Sinead O’Connor “challenged” and helped to change Ireland, according to women’s and HIV groups in the country.
The singer, who has died at the age of 56, had a long history of activism, championing causes and sharing often controversial views – most notably when she ripped up a picture of Pope John Paul II on US TV show Saturday Night Live in 1992 in protest at the Catholic Church child abuse scandal.
Women’s Aid Ireland, which works to prevent and help the victims of domestic abuse, said she had a “fearless voice and courageous light”.
The organisation tweeted: “You truly challenged an Ireland, and a world, that stifled women, children and anyone who didn’t conform.
“Your power, your anger, your pain and fragility gave strength to many survivors to speak out”.
HIV Ireland described O’Connor as a “proud ally of people living with HIV and impacted by AIDS”.
Paying tribute on Twitter, the charity said: “A profoundly talented artist and a trailblazer in every sense. We remember her talent, her courage and her honesty. RIP.”
The charity’s MPOWER programme manager Adam Shanley, who represents HIV Ireland on the National MSM Health Committee, tweeted a picture of the singer wearing a T-shirt supporting the organisation’s precursor, the Dublin Aids Alliance, on The Late Late Show in 1990.
He said she “showed huge support for people living with HIV” in what was “a very different Ireland then and now – more so with losing her”.
His thoughts were echoed by writer and Aids survivor Jason Reid.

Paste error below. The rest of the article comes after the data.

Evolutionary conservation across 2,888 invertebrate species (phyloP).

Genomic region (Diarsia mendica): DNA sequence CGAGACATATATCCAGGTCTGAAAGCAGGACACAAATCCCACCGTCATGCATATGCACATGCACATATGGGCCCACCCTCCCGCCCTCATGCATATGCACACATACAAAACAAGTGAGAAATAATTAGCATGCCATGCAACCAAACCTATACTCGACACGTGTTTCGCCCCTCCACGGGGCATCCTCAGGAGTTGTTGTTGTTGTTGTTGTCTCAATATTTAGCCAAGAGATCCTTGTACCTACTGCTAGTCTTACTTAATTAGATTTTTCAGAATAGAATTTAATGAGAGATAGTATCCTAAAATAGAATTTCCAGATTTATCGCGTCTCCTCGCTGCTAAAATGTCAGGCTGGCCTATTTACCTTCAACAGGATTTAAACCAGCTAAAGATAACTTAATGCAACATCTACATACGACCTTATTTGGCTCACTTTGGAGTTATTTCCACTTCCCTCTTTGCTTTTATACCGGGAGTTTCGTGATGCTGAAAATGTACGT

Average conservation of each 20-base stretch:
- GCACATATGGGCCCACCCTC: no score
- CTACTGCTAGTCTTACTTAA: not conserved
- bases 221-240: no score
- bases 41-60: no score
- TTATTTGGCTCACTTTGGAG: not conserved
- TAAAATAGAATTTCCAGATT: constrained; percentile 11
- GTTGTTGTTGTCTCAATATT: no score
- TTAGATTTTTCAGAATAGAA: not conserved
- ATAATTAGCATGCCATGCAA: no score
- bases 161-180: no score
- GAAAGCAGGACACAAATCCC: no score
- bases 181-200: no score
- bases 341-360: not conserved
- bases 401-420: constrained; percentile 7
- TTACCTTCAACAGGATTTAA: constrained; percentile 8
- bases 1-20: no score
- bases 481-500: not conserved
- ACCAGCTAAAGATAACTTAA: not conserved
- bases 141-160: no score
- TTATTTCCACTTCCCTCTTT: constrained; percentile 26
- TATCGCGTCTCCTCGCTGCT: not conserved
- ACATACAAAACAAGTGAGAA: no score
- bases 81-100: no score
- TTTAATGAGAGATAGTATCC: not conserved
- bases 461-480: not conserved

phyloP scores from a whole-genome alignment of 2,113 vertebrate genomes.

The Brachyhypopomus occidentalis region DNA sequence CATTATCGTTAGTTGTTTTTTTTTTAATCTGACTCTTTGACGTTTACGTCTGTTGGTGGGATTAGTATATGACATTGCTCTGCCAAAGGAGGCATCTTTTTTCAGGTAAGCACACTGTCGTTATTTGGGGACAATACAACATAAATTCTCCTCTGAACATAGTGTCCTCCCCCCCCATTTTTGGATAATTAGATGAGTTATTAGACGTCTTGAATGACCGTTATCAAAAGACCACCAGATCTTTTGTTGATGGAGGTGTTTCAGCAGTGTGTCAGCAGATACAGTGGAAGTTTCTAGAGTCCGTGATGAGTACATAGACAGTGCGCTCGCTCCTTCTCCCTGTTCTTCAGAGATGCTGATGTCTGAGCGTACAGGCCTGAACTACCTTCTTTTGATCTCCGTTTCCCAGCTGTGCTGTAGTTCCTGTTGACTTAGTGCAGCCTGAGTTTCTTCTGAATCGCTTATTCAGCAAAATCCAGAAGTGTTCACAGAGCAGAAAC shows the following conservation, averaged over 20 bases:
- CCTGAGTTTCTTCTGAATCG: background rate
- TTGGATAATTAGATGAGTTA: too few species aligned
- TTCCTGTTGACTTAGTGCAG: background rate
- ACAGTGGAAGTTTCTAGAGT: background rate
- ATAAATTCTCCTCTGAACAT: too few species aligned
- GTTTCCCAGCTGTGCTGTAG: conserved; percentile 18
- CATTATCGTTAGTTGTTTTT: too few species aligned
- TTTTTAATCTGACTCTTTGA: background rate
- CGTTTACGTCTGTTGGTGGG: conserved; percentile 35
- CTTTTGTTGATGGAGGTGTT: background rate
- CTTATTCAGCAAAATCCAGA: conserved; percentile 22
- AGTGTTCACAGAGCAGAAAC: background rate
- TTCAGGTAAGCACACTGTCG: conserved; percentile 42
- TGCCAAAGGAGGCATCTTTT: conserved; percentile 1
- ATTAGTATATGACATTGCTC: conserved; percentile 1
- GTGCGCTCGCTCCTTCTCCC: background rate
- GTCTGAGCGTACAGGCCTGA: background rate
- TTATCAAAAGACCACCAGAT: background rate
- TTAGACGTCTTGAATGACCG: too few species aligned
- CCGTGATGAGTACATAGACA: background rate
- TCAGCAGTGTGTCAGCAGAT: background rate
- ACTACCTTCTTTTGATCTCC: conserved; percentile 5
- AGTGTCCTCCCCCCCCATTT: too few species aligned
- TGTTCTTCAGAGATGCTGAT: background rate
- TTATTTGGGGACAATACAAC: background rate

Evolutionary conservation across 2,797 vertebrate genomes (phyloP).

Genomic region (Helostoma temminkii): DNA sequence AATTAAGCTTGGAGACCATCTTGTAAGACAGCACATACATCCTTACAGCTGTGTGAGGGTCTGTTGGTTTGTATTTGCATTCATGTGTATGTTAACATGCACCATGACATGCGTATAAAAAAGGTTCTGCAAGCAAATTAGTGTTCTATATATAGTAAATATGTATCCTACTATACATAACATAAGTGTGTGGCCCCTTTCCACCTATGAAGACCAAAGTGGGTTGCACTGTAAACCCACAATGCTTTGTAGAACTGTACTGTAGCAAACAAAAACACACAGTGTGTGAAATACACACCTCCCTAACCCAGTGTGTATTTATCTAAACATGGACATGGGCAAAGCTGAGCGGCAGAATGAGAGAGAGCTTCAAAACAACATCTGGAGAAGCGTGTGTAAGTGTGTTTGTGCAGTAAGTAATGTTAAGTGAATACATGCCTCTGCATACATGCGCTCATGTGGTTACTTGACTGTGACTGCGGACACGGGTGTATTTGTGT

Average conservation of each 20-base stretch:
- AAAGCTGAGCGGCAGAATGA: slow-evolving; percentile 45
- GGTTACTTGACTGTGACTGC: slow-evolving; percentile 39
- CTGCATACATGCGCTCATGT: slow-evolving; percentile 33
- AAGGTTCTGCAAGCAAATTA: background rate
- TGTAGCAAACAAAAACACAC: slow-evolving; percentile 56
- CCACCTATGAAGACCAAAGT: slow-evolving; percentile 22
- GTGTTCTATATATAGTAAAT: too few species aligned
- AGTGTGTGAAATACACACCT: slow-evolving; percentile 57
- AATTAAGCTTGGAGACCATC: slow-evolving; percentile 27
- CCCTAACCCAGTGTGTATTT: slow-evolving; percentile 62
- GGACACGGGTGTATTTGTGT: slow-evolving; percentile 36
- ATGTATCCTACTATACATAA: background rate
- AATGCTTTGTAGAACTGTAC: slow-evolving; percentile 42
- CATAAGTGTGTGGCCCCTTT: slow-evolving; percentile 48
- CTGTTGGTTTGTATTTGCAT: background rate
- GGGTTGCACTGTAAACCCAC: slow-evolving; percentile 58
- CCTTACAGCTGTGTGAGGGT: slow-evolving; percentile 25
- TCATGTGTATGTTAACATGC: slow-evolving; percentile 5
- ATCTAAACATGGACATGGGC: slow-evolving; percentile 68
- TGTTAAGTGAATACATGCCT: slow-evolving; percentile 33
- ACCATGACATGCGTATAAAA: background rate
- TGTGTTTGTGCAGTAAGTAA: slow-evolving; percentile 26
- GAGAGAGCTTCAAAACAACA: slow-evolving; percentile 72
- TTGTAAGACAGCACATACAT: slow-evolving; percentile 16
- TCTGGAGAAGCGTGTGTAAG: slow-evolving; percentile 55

He tweeted: “Sinead O’Connor cared. In Ireland, Sinead publicly supported people with HIV/AIDS when many denigrated us.
“She used her fame to help break down stigma and bring about change. We were lucky to have Sinead.”
As well as supporting organisations in Ireland, O’Connor frequently spoke out about the Catholic Church child abuse scandal and refused to attend the Grammy awards when her 1990 album I Do Not Want What I Haven’t Got was named best alternative music performance.
In a letter to the academy, she said the awards “acknowledge mostly the commercial side of art” but that she believed an artist’s purpose was to “inspire and, in some way, guide and heal the human race, of which we are all equal members”.
Ordained as a priest in 1991, when she announced she wanted to be known as Mother Bernadette Mary, she converted to Islam in 2018 and adopted the name Shuhada’ Davitt, later Shuhada Sadaqat — although she continued to use Sinead O’Connor professionally.
She came out as lesbian in 2000, but in 2005 said she was bisexual, adding: “I’m three-quarters heterosexual, a quarter gay. I lean a bit more towards the hairy blokes.”
Irish President Michael Higgins said: “To those of us who had the privilege of knowing her, one couldn’t but always be struck by the depth of her fearless commitment to the important issue which she brought to public attention, no matter how uncomfortable those truths may have been.
“Her contribution joins those great contributions of Irish women who contributed to our lives, its culture and its history in their own unique but unforgettable ways.”